spiritual art form and egalitarian national pastime that connected them
to the land and sea.
White European settlers who first learned of the sport when they
arrived to the island both vilified and capitalized on the sport.
Christian missionaries disapproved of the nudity on display, yet white
businessmen later ran a whites-only surf club on Waikiki beach.
Today, white people are still seen as the leaders and authorities of
the sport globally, as surfing’s evolution is now a legacy shaped by
white perspectives: from practically Native Hawaiian birthright to
censured water activity, and California counterculture symbol to global
professional sports league.
Imagine if the Hollywood version of yoga became an Olympic sport, and
by default overshadowed its roots in India, whitewashing the original
cultural flavor into a white Californian trope.
"It’s the paradox and hypocrisy of colonization," said Walker, a
BYU-Hawaii history professor who is Native Hawaiian.
White settlers first arrived on the island in the 1700s, bringing
with them disease that nearly wiped out the Native Hawaiian population,
conquest to take over the land and its bounty of natural resources, and
racist attitudes that relegated the Indigenous population to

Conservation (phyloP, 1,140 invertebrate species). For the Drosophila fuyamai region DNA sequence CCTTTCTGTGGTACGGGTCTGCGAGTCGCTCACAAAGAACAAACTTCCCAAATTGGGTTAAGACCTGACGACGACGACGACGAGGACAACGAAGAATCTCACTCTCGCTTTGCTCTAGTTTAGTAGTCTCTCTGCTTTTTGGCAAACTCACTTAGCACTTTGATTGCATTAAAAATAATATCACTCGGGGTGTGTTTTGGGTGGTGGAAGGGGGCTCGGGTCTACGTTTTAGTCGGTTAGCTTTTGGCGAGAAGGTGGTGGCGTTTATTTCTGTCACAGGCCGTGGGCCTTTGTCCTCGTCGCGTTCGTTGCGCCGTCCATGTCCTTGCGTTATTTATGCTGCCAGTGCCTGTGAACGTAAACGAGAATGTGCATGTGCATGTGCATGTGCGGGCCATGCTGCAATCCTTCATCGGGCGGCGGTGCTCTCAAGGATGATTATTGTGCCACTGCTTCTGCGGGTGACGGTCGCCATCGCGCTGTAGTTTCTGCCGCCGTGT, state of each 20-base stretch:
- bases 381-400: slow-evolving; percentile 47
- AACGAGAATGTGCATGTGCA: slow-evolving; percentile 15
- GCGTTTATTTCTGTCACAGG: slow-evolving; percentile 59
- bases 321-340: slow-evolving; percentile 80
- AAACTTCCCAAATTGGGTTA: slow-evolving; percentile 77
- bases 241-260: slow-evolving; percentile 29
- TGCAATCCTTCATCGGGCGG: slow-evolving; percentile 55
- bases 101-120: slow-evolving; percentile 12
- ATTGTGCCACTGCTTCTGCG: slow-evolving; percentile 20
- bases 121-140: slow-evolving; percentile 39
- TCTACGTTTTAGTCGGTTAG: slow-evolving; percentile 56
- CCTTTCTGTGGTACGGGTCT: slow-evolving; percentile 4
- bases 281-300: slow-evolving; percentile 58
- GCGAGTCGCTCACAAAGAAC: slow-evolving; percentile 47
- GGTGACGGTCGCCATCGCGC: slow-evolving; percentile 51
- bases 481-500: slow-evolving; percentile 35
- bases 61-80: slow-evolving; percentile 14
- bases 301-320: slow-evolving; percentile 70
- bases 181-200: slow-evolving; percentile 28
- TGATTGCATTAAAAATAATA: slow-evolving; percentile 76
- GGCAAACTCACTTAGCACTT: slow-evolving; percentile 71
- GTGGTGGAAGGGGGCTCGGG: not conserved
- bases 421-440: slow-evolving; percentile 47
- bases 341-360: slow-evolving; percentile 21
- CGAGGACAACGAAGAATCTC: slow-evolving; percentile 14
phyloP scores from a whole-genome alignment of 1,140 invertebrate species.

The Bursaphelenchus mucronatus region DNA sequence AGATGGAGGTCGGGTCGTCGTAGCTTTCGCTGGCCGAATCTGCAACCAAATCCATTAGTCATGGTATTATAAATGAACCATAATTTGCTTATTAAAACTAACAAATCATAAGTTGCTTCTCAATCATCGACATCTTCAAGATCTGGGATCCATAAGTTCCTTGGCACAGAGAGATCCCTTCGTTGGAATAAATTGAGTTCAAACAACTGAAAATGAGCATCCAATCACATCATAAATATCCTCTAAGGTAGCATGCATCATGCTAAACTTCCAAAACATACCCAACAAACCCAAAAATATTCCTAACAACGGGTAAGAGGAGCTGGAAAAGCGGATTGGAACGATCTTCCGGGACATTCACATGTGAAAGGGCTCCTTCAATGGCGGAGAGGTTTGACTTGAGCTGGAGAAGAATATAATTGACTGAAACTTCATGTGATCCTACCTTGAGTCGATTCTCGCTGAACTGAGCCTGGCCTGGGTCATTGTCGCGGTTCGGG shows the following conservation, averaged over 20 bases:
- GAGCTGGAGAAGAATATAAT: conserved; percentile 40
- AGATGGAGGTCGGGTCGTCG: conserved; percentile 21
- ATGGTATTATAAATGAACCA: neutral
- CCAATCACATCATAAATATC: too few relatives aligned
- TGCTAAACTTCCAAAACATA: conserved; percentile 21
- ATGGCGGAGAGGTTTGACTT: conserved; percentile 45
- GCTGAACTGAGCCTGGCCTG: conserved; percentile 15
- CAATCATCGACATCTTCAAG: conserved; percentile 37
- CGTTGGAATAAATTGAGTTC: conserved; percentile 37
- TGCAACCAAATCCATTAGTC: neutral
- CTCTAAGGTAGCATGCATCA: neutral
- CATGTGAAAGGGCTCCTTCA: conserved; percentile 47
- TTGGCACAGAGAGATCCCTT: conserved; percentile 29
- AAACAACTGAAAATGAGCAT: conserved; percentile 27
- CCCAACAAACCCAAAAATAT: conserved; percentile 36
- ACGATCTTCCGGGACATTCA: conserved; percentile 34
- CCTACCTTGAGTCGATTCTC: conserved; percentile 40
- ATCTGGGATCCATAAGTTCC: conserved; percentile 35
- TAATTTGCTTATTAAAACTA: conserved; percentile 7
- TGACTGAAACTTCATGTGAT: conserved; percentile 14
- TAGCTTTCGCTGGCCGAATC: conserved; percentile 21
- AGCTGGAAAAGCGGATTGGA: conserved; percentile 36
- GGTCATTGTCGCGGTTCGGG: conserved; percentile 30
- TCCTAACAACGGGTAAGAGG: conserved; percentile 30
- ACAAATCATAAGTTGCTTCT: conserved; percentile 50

Though it was three Native Hawaiian princes who first showed off
surfing to the mainland in 1885 during a visit to Santa Cruz,
California, white businessmen are credited with selling surfing and
Hawai‘i as an exotic tourism commodity for the wealthy. That trajectory
has since manifested into a professional sports league largely fronted
by white athletes.
But the Native Hawaiians never gave up their sport and by the 1970s,
there was a full-blown racial clash around surfing with well-documented
fights in the ocean. The issue pitted Native Hawaiians and some white
residents who grew up among them against the white Californian and
Australian surfers who sought to exclude locals from the world’s best
waves on their very own turf.
An infamous brawl involved a trash-talking Australian surfer named